Does not each and every single one of us daily take delight in such indifference, in such freedom? How many of the deeds we do are done, truly, for its sake? How many even of the deeds we claim to do for God are done, in truth, for the sake of pride, for the humiliation and subjection of other persons, and God himself, to our thoughts, our wills?

Pilate is not at all the most evil character in the Gospels, as Christ himself, not without pity, declared; he had less knowledge of God than others, and so less power to wound him in his heart. We, though, to the degree that we claim to, and truly do, know God and love him, are like Pilate and yet far, far worse than him in every way, whenever we imitate him in his indifference and pride.

Daily God is brought before us to be judged, in the guise of our neighbor, in the guise of the Church and her Pope and priests and bishops and teachings, in the guise of the poor and the weak and the sinful and the oppressed and each and every single one of our brothers and sisters. Let us, if we claim to be Christians, not act the part of Pilate; let us not crucify God in pride and indifference, but in humility and love let us acknowledge God in whatever guise he comes to us, submit our desires to his desires, our thoughts to his thoughts, our will to his will. Let us acknowledge him, and him alone, as the judge of every person, of every deed of others and ourselves, and submit ourselves and all things to his justice.

When we have laid aside all the glory of our earthly knowledge and strength, our status in every earthly system and every power that comes from it, every power to judge and to decide and to will: only then can we receive from Christ the Eternal Kingdom he would offer to us in his Cross. If we can accept this Cross, we will be blessed indeed, and will no more be forced to spend our lives standing in judgment over God, declaring him innocent or guilty, trying desperately and in vain to wash his blood from our hands. We will, rather, live in peace, sustained by his love, submitting to and seeking the justice he has declared, in and through his Church, to the whole world.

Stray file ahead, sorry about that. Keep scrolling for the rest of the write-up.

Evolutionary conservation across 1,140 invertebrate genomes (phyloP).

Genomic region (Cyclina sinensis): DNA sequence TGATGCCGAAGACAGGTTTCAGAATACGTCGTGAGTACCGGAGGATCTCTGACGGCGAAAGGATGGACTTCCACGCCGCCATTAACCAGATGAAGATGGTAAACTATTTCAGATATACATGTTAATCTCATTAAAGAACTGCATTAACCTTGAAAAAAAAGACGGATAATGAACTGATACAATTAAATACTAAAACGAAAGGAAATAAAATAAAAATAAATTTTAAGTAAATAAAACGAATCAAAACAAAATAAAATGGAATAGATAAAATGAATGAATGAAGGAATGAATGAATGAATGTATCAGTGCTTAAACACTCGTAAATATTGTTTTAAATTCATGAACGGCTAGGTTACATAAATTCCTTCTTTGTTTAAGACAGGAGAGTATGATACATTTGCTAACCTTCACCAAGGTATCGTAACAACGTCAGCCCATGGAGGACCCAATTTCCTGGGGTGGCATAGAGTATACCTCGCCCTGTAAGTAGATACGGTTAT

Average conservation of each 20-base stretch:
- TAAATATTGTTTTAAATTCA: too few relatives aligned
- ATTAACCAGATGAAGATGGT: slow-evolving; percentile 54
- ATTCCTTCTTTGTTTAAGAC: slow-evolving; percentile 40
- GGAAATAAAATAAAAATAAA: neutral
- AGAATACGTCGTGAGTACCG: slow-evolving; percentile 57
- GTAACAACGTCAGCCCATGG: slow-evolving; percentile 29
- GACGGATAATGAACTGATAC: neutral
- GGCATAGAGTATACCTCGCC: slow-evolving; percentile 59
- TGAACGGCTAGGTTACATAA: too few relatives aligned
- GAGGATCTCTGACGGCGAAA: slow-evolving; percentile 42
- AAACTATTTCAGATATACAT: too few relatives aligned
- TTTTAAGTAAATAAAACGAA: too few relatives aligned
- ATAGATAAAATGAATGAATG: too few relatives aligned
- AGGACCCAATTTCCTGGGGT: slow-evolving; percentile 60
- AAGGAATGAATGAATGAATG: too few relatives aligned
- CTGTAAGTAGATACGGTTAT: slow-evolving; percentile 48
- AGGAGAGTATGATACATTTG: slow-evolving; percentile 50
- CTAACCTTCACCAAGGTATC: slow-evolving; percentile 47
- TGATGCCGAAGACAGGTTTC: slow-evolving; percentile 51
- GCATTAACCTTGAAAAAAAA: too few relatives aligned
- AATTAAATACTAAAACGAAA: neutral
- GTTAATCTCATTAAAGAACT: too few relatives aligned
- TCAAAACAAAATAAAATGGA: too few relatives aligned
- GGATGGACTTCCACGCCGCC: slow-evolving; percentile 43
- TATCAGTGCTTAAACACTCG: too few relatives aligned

This, then, is the judgment: that only when every last shred of our pride has been utterly destroyed, only when we have become, like God, entirely truth and entirely love, can we enter into the kingdom prepared for us from the foundation of the world, and delight in the fullness of joy forever.

Let us see to it, then.


Lord Jesus Christ, I acknowledge before you the greatness of my pride, and the great and willful indifference with which I have stood in judgment over you and my neighbor, and delighted in being free of you and your love. Grant, I beseech you, that I may truly repent of this pride, and truly and in all things submit my desires to your desires, my thoughts to your thoughts, my will to your will: first in your Church, her Pope and bishops and priests, then in all those set in authority over me by God, and lastly in each and every single one of my brothers and sisters, especially those who are most treated, like you, with indifference.